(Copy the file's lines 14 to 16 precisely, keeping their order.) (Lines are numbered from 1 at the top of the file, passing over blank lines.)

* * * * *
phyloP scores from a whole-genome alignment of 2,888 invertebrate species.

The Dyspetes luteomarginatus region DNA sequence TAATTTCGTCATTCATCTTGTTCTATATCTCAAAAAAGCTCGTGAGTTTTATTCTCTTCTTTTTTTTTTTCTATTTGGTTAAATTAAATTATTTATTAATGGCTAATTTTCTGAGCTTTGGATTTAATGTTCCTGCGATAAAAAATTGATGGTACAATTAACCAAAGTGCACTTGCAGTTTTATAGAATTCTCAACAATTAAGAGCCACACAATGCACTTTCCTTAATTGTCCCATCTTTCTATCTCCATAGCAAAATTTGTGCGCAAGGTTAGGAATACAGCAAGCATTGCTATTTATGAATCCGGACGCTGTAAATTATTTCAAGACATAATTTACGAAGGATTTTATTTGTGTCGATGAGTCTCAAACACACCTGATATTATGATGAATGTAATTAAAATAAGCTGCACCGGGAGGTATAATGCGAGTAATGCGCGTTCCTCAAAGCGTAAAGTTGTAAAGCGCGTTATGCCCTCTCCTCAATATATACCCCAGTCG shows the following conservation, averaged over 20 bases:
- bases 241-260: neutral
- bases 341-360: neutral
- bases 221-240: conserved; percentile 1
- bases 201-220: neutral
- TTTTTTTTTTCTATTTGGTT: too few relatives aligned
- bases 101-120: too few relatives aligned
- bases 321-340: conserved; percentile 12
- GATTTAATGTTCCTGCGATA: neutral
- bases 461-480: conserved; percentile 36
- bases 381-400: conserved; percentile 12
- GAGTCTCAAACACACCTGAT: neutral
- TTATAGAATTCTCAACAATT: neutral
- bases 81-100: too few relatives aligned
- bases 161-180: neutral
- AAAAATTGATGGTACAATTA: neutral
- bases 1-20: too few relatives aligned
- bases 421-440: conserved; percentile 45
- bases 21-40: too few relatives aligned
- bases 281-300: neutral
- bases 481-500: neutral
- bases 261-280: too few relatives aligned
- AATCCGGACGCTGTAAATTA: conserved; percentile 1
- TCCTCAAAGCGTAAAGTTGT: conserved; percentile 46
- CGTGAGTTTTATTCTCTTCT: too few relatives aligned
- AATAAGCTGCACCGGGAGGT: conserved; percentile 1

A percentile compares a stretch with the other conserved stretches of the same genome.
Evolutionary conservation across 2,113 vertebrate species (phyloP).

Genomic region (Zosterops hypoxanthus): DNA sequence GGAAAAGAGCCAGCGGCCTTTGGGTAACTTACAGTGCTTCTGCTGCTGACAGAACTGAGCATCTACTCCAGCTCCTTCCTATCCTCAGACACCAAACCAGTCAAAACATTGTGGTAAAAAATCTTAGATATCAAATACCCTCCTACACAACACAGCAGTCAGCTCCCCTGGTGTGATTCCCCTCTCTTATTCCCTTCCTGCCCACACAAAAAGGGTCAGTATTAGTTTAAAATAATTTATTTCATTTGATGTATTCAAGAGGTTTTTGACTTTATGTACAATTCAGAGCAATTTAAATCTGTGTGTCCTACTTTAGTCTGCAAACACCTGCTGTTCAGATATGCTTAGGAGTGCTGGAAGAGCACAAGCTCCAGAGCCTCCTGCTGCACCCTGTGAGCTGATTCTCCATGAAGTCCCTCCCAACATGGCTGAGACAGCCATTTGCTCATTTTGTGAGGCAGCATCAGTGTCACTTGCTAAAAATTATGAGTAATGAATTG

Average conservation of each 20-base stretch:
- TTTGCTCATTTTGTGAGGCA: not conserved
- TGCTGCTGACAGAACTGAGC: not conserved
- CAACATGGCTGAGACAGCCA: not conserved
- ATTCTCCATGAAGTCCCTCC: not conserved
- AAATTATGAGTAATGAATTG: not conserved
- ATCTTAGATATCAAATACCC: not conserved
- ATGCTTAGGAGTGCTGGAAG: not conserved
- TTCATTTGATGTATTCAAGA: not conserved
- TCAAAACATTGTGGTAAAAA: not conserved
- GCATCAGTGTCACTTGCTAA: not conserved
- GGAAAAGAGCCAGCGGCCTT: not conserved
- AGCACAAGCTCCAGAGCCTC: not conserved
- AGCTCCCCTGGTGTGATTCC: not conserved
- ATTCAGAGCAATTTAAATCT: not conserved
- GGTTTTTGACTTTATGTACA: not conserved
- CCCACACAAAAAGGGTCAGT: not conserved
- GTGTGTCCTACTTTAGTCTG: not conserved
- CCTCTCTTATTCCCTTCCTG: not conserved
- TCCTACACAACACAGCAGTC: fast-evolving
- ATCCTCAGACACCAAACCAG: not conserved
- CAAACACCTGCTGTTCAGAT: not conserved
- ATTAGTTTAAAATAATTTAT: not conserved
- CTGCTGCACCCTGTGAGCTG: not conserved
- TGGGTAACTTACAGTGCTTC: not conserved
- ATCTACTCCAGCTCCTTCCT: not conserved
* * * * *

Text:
- TTATAGAATTCTCAACAATT: neutral
- bases 81-100: too few relatives aligned
- bases 161-180: neutral